There is, in the single and dating world, a sort of acceptance that you are going to not be strictly monogamous. But this is not polyamory; it is a sort of game where the way to win is to find that one person with whom you decide to settle with. Monogamy is the goal, even if it is a long-term goal. In the mean time people are just having fun and not committing.
So when someone like myself comes along and is not looking for monogamy in the long run, it probably looks like a person with commitment issues. And when I am with someone with whom I want to commit to a more long-term plan, I usually want a time where I focus on her alone in many cases. Then once we are settled, established, and secure then I can explore other options. It is sort of a reversal from the monogamous single’s scene. And, of course, different polyamorous people go about this in different ways than I do.
As a single guy I can go out and enjoy the promiscuity of single culture as well as anyone. But this is not very appealing to me because it is largely shallow or superficial. I may meet someone with whom I will share commonalities, but to sift through it all is time and money consuming. There must be another option.
And there are places to meet other polyamorous people. Polymatchmaker is one, for example. There are local meetup groups, email discussion groups, etc. I have been a part of a community in Philadelphia and met some people in the past. Now that I have been in Atlanta I have met a few people, but I have not known them very long or very well.
So, how do you approach polyamorous people when you are interested in dating them? Well, first you should get to know them at least a little bit. Meeting them might be helpful, too. But once you have met someone who you are interested in, tell them what you are interested in. Tell them what you want.
From a monogamous point of view, flirting with or asking a woman (or man) on a date of some kind while their significant other is around would usually be a very quiet and secluded conversation done while you are hoping nobody can overhear. It would be done in the hopes of something clandestine, and perhaps this is part of the excitement.
Flirting with someone with their partner near-by, perhaps even with their arm around them, is usually a game that monogamous people play at in jest or at most because deep down many people like the idea of the flirtation. To me that speaks volumes about monogamous dating culture.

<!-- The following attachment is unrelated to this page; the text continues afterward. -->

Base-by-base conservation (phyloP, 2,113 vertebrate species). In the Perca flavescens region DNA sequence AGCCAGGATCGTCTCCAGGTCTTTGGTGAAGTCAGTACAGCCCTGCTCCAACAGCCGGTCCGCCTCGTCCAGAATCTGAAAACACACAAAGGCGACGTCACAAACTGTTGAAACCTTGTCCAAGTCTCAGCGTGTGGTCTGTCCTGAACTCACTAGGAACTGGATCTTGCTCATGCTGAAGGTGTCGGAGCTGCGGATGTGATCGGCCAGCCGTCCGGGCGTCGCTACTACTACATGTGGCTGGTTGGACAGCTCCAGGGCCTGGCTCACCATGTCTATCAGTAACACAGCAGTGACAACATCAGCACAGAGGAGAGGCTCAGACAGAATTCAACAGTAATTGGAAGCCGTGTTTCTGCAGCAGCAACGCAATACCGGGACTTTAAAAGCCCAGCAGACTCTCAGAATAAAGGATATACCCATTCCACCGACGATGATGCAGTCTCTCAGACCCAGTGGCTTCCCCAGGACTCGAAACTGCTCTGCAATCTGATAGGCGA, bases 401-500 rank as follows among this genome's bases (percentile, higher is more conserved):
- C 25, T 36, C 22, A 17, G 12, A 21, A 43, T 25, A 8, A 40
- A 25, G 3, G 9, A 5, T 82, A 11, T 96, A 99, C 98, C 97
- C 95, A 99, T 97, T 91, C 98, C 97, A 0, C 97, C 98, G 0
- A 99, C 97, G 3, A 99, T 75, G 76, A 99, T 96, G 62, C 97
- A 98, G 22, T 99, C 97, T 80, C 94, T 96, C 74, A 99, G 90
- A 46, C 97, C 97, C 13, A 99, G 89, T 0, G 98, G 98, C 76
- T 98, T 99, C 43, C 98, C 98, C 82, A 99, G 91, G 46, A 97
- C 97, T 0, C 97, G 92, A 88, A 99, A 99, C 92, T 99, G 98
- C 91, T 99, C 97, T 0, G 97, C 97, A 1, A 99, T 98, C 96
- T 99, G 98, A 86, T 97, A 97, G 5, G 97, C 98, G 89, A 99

Polyamorous people are as different as people of any other group. Some will want you to just come out and ask, others might prefer more subtlety. Some will want you to be friends (and possibly lovers) with their partner, and some will never want you in the same room with them. Some will want to be all over you that moment and others will prefer to take their time, get to know you, and eventually get to a physical relationship. Sometimes that never happens and people have poly partners where sex (no matter how it is defined) is not a part of their relationship.
Getting what you want
As a single guy in polyamory, I have to first figure out what I want. In fact, this is true whether you consider yourself polyamorous or not. Upon figuring out what you want, pursue it directly while keeping in mind that it may not happen.
One of the first things I learned while being polyamorous is learning how to say no and learning how to accept a no from someone else. There is nothing wrong with telling the person you are attracted to that you would like to take them out, take them home, or have them on the table right there. There is also nothing wrong with them saying no, and then possibly talking about something else or wishing them a good day and moving on.
More importantly, there is nothing wrong with what you want. Depending on what that is, there may be something wrong with acting on it, but the desire itself is not the problem (although someone might be able to think of a few desires that may indicate something wrong with a person, such as wanting to rape or murder, but that’s not what I’m talking about). Wanting to be single is fine, wanting to love and be loved is fine, wanting your friend’s girlfriend is fine. In fact, wanting your friend and his girlfriend is fine. What you do about it is where the thorniness begins.
Weighing the risks of transforming your wants to your pursuits can be dangerous ground. Be careful to accept rejection of what you want. The fear of rejection is strong in many, but without risk there is no gain. In love, the risk of the vulnerability of opening oneself up can leave you hurting or broken, but the alternative is the hurting and brokenness of never having tried. Find what you want, pursue it, and be prepared to be told no.